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Home • Mitosporidium daphniae UGP3
Photo of Mitosporidium daphniae UGP3
A) Daphnia magna individual infected with Mitosporidium daphniae. B) Multiple vesicles filled with parasite spores. C) Individual parasite spores. [Photo credits: Dieter Ebert]

The genome sequence and gene prediction of Mitosporidium daphniae UPG3 have not been determined by the Joint Genome Institute (JGI), but were downloaded from NCBI on May 28, 2018. In order to allow comparative analyses with other fungal genomes sequenced by the JGI, a copy of this genome is incorporated into Mycocosm. Please note that this copy of the genome is not maintained by NCBI and is therefore not automatically updated. JGI tools were used to automatically annotate predicted proteins.

Mitosporidium daphniae is an obligate endoparasite known only from the lower midgut epithelium of the water flea Daphnia magna in north-western Europe. The species was shown by Dieter Ebert’s lab to have a negative fitness effect on the host (Refardt and Ebert 2012) and was known for a long time as unknown gut parasite 3 (UGP3) because of its uncertain phylogenetic affinities. Morphologically the species is similar to the highly reduced Microsporidia endoparasites, but has a minimal polar tube (infection structure) relative to core Microsporidia. Initially, rRNA gene sequences allied the parasite with the enigmatic group of fungi related to Microsporidia known as Cryptomycota (or Rozellids or Rozellomycota) that are by and large only known from environmental DNA sequences (Richards et al. 2017). Haag et al. (2014) sequenced the genome of M. daphniae and found that it is contains similarities to both Rozella allomycis (Cryptomycota), such as ability to generate energy through oxidative phosphorylation and a very similar mitochondrial genome. On the other hand, M. daphniae has considerably fewer genes than R. allomycis and has reduced DNA repair and recombination proteins and an elevated rate of nucleotide substitution as observed in core Microsporidia. M. daphniae is variously considered as a Cryptomycotan or Microsporidian, and it is clear that the lines between these two groups are blurred because of species like M. daphniae which possess traits intermediate between both groups (Bass et al. 2018).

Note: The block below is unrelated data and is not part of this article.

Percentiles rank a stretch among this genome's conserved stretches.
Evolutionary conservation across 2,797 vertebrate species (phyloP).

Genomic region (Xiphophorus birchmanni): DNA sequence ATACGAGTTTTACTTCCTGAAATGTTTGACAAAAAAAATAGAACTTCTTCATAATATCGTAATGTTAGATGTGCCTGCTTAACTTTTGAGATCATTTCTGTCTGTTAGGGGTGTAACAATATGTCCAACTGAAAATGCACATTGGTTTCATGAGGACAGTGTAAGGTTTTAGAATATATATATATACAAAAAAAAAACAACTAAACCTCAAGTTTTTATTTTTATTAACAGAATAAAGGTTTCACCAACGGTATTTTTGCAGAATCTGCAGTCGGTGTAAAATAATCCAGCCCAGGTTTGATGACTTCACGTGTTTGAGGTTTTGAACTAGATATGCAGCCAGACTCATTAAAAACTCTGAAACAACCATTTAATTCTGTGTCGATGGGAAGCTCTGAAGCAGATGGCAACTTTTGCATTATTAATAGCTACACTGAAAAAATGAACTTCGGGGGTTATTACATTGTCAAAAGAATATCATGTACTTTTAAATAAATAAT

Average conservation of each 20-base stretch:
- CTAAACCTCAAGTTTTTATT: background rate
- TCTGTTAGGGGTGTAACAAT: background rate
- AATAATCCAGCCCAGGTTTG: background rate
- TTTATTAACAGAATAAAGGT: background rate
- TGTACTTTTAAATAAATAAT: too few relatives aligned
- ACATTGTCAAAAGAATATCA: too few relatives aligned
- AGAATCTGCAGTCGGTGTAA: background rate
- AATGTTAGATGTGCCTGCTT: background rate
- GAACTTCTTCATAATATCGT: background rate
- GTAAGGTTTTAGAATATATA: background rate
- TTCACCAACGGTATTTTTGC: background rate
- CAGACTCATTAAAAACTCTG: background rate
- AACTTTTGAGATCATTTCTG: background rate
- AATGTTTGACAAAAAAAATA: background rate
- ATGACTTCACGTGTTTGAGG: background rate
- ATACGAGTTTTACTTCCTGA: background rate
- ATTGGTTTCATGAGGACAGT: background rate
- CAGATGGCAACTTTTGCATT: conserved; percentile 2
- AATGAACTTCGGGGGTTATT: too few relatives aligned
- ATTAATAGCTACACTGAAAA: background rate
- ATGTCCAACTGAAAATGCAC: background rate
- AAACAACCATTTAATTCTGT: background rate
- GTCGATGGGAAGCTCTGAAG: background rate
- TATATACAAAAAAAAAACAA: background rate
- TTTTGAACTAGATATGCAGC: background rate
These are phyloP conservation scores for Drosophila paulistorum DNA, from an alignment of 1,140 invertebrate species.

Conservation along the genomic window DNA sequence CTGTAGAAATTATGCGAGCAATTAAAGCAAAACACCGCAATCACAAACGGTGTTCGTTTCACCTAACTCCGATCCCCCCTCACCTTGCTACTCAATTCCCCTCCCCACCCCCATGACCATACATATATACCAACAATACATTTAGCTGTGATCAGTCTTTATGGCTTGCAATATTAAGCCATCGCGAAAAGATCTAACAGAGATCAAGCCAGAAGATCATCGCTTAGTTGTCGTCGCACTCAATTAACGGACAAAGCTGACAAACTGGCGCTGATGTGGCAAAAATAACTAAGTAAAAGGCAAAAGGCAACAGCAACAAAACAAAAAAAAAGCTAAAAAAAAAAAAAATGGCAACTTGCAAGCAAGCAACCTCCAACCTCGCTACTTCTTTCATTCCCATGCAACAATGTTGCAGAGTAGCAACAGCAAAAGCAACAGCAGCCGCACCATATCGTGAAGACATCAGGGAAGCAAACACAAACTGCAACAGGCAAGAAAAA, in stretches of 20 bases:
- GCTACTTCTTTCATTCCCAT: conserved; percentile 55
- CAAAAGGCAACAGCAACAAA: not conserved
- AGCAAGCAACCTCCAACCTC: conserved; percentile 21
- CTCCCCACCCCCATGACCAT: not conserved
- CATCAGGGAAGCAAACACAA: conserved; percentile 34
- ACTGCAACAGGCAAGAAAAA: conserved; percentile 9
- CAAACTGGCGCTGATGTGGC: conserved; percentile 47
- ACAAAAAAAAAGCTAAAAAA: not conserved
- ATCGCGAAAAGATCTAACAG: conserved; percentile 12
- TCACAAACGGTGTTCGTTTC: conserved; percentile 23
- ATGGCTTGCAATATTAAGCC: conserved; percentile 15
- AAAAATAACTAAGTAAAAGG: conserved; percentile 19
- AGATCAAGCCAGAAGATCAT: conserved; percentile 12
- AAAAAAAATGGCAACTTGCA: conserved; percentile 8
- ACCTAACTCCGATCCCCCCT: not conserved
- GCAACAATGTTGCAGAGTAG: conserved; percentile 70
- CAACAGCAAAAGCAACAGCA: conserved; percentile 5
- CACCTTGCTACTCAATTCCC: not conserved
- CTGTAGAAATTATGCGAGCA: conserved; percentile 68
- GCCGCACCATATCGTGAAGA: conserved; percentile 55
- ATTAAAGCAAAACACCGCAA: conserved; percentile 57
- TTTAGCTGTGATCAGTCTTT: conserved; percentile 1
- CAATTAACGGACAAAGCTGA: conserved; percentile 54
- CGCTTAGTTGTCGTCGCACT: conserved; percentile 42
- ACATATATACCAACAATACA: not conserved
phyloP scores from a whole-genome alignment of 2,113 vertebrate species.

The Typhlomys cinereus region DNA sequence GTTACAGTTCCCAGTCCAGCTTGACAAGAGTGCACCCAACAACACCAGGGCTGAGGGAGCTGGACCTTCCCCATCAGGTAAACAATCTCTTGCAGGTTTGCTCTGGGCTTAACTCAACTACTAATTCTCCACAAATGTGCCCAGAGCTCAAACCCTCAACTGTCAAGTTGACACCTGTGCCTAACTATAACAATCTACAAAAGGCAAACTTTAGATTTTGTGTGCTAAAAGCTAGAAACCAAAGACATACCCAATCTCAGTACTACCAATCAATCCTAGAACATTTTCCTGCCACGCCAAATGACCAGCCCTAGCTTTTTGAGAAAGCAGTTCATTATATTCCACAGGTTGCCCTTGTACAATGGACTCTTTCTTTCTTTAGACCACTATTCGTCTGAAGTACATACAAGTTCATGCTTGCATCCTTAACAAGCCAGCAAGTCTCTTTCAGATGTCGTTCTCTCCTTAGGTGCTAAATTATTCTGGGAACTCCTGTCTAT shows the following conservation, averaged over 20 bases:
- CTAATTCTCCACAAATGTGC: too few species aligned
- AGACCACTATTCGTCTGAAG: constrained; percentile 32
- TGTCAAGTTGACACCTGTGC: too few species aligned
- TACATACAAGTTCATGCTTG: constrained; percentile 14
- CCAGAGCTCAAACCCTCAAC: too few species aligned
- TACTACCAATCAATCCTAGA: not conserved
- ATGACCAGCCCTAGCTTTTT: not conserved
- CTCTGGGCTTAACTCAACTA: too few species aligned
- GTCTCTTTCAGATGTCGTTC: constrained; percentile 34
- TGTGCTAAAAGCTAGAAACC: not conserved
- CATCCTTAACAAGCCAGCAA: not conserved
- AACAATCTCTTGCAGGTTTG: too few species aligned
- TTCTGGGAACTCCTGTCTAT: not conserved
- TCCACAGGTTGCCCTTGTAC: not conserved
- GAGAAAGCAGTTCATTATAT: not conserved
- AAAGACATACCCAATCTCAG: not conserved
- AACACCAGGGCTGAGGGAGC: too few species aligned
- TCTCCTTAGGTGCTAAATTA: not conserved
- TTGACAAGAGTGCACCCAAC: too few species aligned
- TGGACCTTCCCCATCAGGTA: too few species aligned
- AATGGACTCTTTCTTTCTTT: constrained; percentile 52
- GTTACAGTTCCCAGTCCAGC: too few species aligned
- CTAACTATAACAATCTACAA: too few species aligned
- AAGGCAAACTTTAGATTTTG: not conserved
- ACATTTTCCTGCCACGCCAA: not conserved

Genome Reference(s)

Other References

  • Bass, D. , L. Czech, B. A. Williams, C. Berney, M. Dunthorn, F. Mahé, G. Torruella, G. D. Stentiford, and T. A. Williams. (2018). Clarifying the Relationships between Microsporidia and Cryptomycota. J. Eukaryot. Microbiol., 65: 773-782. doi: 10.1111/jeu.12519
  • Refardt, D., and D. Ebert. (2012). The impact of infection on host competition and its relationship to parasite persistence in a Daphnia microparasite system. Evol. Ecol. 26: 95-107. doi: 10.1007/s10682-011-9487-5
  • Richards, T. A., G. Leonard, and J. G. Wideman. (2017). What Defines the “Kingdom” Fungi?, p 57-77. In Heitman J, Howlett B, Crous P, Stukenbrock E, James T, Gow N (ed), The Fungal Kingdom. ASM Press, Washington, DC. doi: 10.1128/microbiolspec.FUNK-0044-2017